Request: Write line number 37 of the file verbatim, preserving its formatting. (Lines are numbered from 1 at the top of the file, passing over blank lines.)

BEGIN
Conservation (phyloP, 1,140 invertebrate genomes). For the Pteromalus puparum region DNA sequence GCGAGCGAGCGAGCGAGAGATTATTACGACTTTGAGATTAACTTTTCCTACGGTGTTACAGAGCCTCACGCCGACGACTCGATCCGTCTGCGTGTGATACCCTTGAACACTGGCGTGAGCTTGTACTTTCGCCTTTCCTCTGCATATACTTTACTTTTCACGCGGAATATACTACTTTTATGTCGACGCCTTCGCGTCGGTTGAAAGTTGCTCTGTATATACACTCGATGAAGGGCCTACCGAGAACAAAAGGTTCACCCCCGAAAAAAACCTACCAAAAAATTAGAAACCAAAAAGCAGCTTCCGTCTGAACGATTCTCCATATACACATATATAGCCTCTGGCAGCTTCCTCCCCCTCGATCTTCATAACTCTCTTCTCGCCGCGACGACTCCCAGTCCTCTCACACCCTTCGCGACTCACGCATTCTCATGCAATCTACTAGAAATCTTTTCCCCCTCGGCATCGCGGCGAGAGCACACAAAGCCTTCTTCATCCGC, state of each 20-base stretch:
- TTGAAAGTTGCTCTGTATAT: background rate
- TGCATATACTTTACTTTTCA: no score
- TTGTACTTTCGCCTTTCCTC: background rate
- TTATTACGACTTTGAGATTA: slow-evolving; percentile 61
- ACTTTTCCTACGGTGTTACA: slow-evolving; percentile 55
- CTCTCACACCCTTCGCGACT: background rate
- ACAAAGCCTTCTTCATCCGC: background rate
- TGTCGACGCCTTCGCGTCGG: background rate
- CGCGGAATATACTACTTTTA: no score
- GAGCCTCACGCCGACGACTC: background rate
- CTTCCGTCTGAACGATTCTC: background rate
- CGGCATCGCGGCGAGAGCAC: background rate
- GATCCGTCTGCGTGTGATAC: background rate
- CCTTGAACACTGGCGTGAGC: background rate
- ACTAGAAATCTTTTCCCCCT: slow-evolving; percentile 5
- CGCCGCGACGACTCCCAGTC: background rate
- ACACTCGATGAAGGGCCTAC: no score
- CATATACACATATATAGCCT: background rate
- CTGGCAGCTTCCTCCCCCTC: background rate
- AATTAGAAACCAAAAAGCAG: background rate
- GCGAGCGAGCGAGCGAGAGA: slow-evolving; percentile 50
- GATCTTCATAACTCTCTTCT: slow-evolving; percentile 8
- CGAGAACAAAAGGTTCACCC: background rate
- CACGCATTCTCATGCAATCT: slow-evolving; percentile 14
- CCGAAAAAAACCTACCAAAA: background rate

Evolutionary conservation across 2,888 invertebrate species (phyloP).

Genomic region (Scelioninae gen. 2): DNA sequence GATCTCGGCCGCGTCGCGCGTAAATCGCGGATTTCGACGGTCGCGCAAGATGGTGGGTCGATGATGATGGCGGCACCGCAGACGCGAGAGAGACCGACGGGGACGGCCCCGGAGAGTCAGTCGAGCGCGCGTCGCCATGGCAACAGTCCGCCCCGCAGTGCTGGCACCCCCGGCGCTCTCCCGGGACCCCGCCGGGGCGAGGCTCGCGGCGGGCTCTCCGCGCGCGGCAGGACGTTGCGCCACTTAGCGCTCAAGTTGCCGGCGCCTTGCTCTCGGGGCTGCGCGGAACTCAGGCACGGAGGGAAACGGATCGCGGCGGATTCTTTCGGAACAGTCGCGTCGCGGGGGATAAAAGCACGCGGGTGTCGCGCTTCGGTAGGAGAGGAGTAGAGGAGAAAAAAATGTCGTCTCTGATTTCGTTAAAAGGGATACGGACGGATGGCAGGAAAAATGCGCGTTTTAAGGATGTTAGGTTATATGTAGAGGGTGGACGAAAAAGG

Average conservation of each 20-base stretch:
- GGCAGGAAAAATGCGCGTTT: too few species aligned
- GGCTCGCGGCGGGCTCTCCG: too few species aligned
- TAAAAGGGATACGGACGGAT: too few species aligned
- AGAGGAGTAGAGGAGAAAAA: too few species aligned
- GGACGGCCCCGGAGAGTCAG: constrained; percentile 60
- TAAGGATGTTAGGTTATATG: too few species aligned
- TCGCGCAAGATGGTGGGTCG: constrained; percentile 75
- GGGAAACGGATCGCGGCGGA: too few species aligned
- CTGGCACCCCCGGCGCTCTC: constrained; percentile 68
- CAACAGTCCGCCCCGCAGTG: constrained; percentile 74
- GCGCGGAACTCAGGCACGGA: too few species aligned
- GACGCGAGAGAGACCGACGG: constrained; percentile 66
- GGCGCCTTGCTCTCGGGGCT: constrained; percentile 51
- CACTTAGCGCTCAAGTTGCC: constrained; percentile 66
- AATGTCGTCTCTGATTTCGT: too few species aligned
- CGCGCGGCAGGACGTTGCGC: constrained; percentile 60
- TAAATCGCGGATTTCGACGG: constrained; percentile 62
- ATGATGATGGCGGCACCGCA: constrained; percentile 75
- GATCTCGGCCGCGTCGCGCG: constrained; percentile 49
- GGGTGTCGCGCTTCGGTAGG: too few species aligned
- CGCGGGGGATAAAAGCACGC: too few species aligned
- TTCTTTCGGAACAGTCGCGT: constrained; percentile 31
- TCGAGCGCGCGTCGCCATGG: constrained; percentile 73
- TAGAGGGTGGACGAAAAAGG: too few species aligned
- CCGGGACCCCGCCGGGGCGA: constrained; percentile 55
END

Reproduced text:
- GGGAAACGGATCGCGGCGGA: too few species aligned